“Those that remember Me in their heart, I remember them in My heart; and those that remember Me in a gathering (i.e. that make mention of Me), I remember them (i.e. make mention of them) in a gathering better than theirs.”
~ Al Hadith 72:17
In today’s world, it’s easy to get swept up in the routine of a busy schedule.
Getting the kids off to school, coping with the traffic, and waiting in endless lines.
Sometimes, it’s even difficult to find the time to eat, let alone spare a thought for Allah. But there are ways to find and make the time.
There is a word that is attributed to the remembrance of Allah, and that is dhikr, zikhr, or thikr; depending on what part of the world you are from, there are variations in the spelling, but they all mean the same thing.
It’s a word that when translated into English essentially means the remembrance of Allah, either silently in the heart, or in the heart and by words.
Many of us do remember Allah, especially in times of despair to ask for help or in good times to be thankful, but what about all of the other times? What about the in-between times when we are on the go?
Fortunately, you don’t have to perform wudu (ritual ablution) to perform dhikr, you just have to have some time.
So, when you are waiting in traffic, standing in a queue, parked outside the school waiting for your child, or even gardening, you can simply say the following short phrases.
“Subhaan Allah,” I glorify Allah’s absolute perfection.
“Alhamdulillah,” all praise be to Allah.
“Allahu Akbar,” Allah is the Greatest.
Say these words three 33 times for each, preferably counting on the fingers of the right hand. Then to make the 99 (33×3) to 100 say:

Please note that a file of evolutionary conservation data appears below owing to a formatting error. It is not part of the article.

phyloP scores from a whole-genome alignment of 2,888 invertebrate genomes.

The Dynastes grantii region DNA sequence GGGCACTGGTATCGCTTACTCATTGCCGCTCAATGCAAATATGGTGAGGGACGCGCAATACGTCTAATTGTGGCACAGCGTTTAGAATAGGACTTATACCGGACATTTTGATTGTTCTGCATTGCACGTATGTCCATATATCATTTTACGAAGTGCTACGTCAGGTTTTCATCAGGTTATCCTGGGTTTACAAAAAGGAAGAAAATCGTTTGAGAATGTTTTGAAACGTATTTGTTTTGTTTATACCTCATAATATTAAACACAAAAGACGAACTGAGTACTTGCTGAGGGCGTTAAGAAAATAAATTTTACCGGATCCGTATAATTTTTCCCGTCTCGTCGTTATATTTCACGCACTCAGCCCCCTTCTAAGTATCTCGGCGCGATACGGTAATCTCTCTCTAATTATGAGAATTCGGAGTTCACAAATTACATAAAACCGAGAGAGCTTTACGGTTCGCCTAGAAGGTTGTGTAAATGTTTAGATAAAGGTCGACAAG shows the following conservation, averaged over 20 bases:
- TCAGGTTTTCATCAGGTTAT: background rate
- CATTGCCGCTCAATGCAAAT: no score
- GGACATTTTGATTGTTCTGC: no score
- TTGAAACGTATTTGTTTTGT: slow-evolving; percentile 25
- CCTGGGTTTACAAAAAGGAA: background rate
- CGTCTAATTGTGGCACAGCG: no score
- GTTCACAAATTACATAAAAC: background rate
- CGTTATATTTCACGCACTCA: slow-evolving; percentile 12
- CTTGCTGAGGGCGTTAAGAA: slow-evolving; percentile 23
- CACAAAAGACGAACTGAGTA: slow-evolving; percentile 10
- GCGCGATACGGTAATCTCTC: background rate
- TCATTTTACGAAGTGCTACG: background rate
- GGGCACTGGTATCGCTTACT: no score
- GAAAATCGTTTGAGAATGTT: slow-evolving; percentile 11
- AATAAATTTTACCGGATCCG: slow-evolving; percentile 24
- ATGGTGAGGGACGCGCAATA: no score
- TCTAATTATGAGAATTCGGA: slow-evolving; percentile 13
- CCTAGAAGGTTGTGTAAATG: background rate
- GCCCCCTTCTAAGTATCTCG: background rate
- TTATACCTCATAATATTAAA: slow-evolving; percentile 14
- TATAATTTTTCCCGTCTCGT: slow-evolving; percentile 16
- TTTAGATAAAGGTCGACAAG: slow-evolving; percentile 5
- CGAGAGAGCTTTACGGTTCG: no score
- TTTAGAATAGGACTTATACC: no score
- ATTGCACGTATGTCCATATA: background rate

“Laa ilaaha ill-Allaah wahdahu laa shareeka lahu, lahu’l-mulk wa lahu’l-hamd wa huwa ‘ala kulli shay’in qadeer” which translates in English to:
“There is no god except Allaah Alone, with no partner, His is the power and His is the praise, and He is able to do all things.”
There is a Hadith that says that for those who do this:
“… his sins will be forgiven even if they are like the foam of the sea.”
Positive remembrance of Allah brings about a sense of being thankful and appreciative of all He has done for us.
By being aware of the glory of Allah in everything, one can even prevent negativity or even depression.
It helps to find the good in the bad, the positive in the negative, and the opportunities in the problems.
Even more than that, it will purify your heart just by simply remembering Allah, so He remembers you in this life and the next.
Do take the opportunity to lift your spiritual status and increase your imaan by the remembrance of Allah.
Do increase your chances of entering Paradise (Jannah) through Dhikr.
Do say, “La ilaha illa Allah” (all praise is due to Allah) as many times as you want, as the rewards are great.
Be mindful of Allah, no matter where you are. You can engage in Dhikr either in silence or through the spoken word.
Be in the presence of angels, who come when one engages in Dhikr only to carry the good news up high.
Together, there are times when you can take advantage of making dhikr as a group.
Take the opportunity to encourage your children to engage in dhikr. Just include them, teach them, and share dhikr together.
- Driving: recite short Surahs of the Quran
- Kids: encourage them to participate.
- Household chores: use the time while cooking, sweeping, ironing.
- Family outings: contemplating nature and the power of Allah (swt).
- Men: washing the car, mowing the lawn.
- Traveling: by car, plane, boat or even walking.
- Listen: to recordings of dhikr on a CD, or mobile device.
So, find the time in your busy schedule and spare some thought to the remembrance of Allah.
Bear in mind that the best time is given as being between al-Fajr and the sunrise, between al-Asr and the sunset, after prayers, and before you go to bed.
And, if your memory needs a jog, there are apps for your phone that you can download for free to remind you to remember Him.
“Those men and women who engage much in Allah’s praise for them Allah has prepared forgiveness and a Great Reward”
This article is from our archives.